The saying “to give is to receive” really expresses how I feel about altruism and contribution. We sometimes think of contribution being selfless, but research shows it is highly mutually beneficial. One is contributing to something or someone outside of themselves yet getting huge gifts in return. Why is it that we want our children to learn how to contribute to the greater good; to “give back”? What’s important about that?
Fundamentally, we are social creatures. We crave a sense of belonging, whether it be in our families, peer groups, communities or even on a global scale. Contribution, no matter how small, can feed this sense of belonging and even connect us to others in ways we never thought possible. This is one of the reasons kids contributing around the home is a great way to make them feel good. It also has the secondary benefit of lessening your workload. Nice by-product, huh?
Monetary contribution is a great way to introduce kids to charitable giving. However, I would argue that’s one tiny part of understanding how we can have an impact on the people and the world around us. Money is helpful, necessary and an inseparable part of our capitalistic society, but it doesn’t penetrate below the surface in the same way that putting our “heart” into giving back does.
Having said that, a wonderful way to teach kids about money is to give them, as soon as they no longer want to put coins in their mouth, an allowance. It doesn’t need to be a lot – the amount is NOT the point. Split it up into the SAVE, SPEND & GIVE categories. You can never teach kids too much about money management. They will need that skill throughout their lives. Scientific research has also shown that giving money away actually activates the reward centres in the brain and makes us happier.
But, though a very important part of supporting causes, to take a line from Jessie J’s song, it’s really “not about the money” all the time. “We just want to make the world dance, forget about the price tag”. Good thing for you I can’t sing in writing…
Think of a time someone brought you something in a time of need. Maybe you were sick or grieving. Now imagine a child drawing a picture for you or giving you a hug in hopes it would ease your pain. It’s not the picture that DOES anything for you. It’s the care and mere fact they were thinking of you and your wellbeing that mattered. Thoughtfulness, empathy and “heart”, above all else (including money), I believe, is what connects us and gives us that sense of fulfillment and belonging.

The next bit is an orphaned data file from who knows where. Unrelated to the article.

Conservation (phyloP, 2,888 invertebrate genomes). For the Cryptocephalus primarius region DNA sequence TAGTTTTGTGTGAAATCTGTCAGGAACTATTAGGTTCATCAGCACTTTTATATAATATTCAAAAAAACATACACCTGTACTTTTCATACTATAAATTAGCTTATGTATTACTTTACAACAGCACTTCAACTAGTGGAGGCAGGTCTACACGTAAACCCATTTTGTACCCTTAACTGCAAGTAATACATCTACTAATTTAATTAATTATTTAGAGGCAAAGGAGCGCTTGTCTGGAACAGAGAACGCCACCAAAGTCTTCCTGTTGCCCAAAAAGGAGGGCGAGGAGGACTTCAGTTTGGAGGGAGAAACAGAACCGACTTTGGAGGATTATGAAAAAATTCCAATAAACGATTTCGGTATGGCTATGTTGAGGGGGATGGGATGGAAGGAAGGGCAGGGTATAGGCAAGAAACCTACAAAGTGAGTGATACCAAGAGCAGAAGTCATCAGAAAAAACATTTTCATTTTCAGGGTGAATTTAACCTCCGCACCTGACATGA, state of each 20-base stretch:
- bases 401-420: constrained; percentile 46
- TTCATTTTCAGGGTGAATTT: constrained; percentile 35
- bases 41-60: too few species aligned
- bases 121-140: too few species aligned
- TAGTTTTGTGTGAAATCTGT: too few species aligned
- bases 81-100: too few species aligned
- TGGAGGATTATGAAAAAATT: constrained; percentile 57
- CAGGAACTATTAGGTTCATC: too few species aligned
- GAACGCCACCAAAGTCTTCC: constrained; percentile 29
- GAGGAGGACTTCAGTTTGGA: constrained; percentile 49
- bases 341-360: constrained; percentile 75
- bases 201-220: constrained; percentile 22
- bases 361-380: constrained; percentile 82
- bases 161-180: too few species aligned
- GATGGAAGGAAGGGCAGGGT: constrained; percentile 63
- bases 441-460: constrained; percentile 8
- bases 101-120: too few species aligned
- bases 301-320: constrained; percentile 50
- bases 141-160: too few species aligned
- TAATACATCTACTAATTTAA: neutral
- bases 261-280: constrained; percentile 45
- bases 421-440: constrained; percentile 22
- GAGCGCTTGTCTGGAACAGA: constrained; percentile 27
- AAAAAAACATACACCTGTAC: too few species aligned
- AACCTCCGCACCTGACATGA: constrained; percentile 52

Teaching our children to be thoughtful, empathetic and generous, not only benefits those around them, but creates a sense that they are important in the world. That money or no money, one can shift things for the better. What could be more powerful?
Feelings are key: It’s no accident that little ones learn about feelings in preschool – it’s usually a big part of the curriculum. After all, we don’t live in isolation. Reading feelings is incredibly important! Any chance you get to help them understand their own feelings and the others’ feelings, helps to nurture that profound sense of connection with those around them. I wrote a piece on “Reading Feelings” that includes some great kids’ books on the topic of understanding feelings and emotions, if you’re interested.
Share acts of kindness with reckless abandon: Hold the door. Say “Bless you” or “Gesundheit” when a stranger sneezes. Be respectful to your cashier or server at the restaurant/coffee shop/grocery store. Heck, say thank you to Siri (even if she totally misquotes you when you’re dictating a text). Carry a neighbor’s groceries from the car, take a meal to an elderly friend or relative – the more your children join you in these acts of kindness, the more they will understand how it feels to give back.
Gratitude: When you are with your family in a calm moment (or if calm is an elusive state, perhaps just “in a moment”), ask them what they are grateful for and share what you are grateful for. Robert Emmons, a Ph.D. and research scientist from University of California, Davis, says regular grateful thinking can increase happiness by as much as 25 percent! Boom – you’ve just made a winning parenting move with one question. Nice work.
Pay it forward: Though gratitude is a great jumping off point, be sure not to stop there. Gratitude on its own can just remain a state of mind… But we can do more than practice gratitude. We can teach our kids to take what we are grateful for and make a real, tangible difference. Turn gratitude into action and incorporate your kids’ interests to engage them.
Let’s say your little one says they are grateful for the park. Find ways in which to give back to that space – to contribute to it so others are benefiting too. Perhaps there is a spot where a tree fell in a storm. Look into working with the community to plant a new one. Or if they are grateful for their teddy bear, ask them if they have toys they don’t play with anymore that they would like other children to have so they can feel that same way. If they’re grateful for a friend, maybe they want to draw a picture for them? I’m sure you and your kids will come up with incredibly creative ideas. Even super simple ones can have an impact.
Kindness and thoughtfulness don’t have to cost anything. We have an endless supply of these resources if we chose to tap into them. Give your kids the opportunity to feel that sense of belonging and significance by showing them the difference they can make in the lives of others.